Connetquot's Sean McCabe, right, defeated Longwood's Cory Rasheed, 5-3, in...

Connetquot's Sean McCabe, right, defeated Longwood's Cory Rasheed, 5-3, in the final of the 112-pound weight class at the Suffolk Division I wrestling championships. (Feb. 14, 2011) Credit: Kathleen Malone-Van Dyke

An exhausted Sean McCabe found solitude in the open air behind the Indoor Sports Arena at Stony Brook University. McCabe had stepped from the confines of the arena and into the cooling comfort of a 35-degree night to soak in his greatest triumph.

McCabe, who was named most outstanding wrestler, sent the capacity crowd into a frenzy with a spectacular takedown 46 seconds into overtime to edge Longwood's Corey Rasheed, 5-3, to capture the 112-pound Suffolk County Division I wrestling championship Monday before 3,400 fans in Stony Brook.

As McCabe, only a junior, sucked in the cold air, the moment seized hold of his emotions, and tears rolled down his face. The accomplishment, the one all wrestlers dream about, was finally his.

"I stayed away from his long shot and got myself in a good position to score," McCabe said. "I thought I was patient in overtime. When I finally broke his grip, I got behind him and hooked his heel for the takedown and the win."

McCabe looked up at the official for confirmation that the title was his, before he released Rasheed. Connetquot which has won a league title in seven of the last eight years, crowned its first county champion since Joe Patrovich earned the 160-pound title in 1999.

"Three of the toughest kids I ever coached live in the same house," laughed Connetquot coach Bill Santoro, who has guided the Thunderbirds for the past 33 years. "His father Kevin was an All-County wrestler in 1982, and his brother James was All-County last year. It was like real good, better, and best."

Ward Melville eighth-grader Nick Piccininni beat Kings Park's Andrew Roden, 10-0, to open the championship round at 96 pounds. Piccininni is the first champion at Ward Melville since Cole Ferraro won the 285-pound county crown in 2000. He's also the first eighth-grader to win a county title in Suffolk Division I since Jesse Jantzen of Shoreham-Wading River earned the crown at 91 pounds in 1995.

Huntington senior Nigel McNeil earned his second county title with a 5-1 win over Central Islip's Giovanni Sanchez at 119 pounds. McNeil, the top ranked wrestler in the state, improved to 36-0 and extended his winning streak to 76 bouts.

Longwood's Nicky Hall said the pictures in the team wrestling room are constant reminders of the stars who have passed through those walls. His father, Nick, a two-time county champion in 1990-91 and a state champ in 1991, is one of them.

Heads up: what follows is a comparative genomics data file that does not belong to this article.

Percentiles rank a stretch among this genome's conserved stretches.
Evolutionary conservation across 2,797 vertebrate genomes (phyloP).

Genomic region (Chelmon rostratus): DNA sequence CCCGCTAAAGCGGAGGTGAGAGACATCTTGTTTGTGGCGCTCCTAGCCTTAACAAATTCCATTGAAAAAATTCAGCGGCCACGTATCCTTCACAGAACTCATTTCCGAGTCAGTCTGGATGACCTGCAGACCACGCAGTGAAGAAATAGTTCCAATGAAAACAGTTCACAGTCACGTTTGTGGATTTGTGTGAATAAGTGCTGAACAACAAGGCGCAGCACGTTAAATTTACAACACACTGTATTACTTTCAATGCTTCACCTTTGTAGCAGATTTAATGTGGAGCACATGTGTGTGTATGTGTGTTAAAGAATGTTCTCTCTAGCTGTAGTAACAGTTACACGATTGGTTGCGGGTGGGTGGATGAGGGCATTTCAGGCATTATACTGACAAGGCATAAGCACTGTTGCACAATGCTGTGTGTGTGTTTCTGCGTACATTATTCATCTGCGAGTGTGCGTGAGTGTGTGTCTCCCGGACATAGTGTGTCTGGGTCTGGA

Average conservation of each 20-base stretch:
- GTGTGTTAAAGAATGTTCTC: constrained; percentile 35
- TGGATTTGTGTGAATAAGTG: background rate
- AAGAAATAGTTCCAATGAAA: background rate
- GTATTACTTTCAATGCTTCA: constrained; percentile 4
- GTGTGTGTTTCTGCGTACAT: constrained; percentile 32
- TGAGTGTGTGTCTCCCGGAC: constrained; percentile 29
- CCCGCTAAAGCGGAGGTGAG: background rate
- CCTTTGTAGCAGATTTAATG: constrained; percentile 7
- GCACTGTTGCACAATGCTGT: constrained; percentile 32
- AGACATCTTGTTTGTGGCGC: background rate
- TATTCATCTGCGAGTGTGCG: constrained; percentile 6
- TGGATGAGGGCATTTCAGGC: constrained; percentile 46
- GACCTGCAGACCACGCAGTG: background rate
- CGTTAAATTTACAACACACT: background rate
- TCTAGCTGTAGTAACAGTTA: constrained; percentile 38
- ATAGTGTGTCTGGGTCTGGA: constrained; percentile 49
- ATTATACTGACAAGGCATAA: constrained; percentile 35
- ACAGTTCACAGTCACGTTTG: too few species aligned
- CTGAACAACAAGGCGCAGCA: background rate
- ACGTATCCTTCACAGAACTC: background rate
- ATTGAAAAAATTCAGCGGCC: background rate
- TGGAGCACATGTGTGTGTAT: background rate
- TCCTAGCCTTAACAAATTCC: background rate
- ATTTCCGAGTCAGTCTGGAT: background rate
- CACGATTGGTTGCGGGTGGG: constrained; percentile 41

"All the pressure is gone, lifted completely off my shoulders," Hall said after he captured the 145-pound class with a 4-0 win over Sachem East's top-seeded Sean O'Malley. "I wanted to win so badly and have my name up there with his and the rest of the great Longwood wrestlers."

Longwood, the team champion with 191 points, crowned a second county champ when Patrick Jennings turned in a 5-0 win over Connetquot's Nick LoBue at 160. Jennings improved to 33-2 with his win over LoBue, who had 110 career wins.

Glenn also crowned three champs in James DeKrone at 130 pounds, Ken Meinsen at 135 and Joe Giaramita at 189 as the Knights finished second in the team scoring with 130 points.

In the Division II tournament, the persistence of Center Moriches heavyweight Connor Murphy paid off. The two-time county runner-up added a Suffolk title to his achievements when he edged Harrison DeSousa of Bayport-Blue Point, 1-0, to win the 285-pound crown.

"It was three years in the works," Murphy said. "I dedicated my season to a Suffolk police officer, John Baldwin, who died last year. He used to come and work out with me. He'd be proud."

Bayport-Blue Point scored a record 359.5 points, led by the tournament's most outstanding wrestler Jeff Purdy at 135 pounds. Purdy was one of six champions for the Phantoms. Babylon's Matt Rodriguez had the most pins in least amount of time with four in 3:16 at 135 pounds. And Mattituck's Thomas Filipowski was voted the champion of champions after winning the 160-pound crown.

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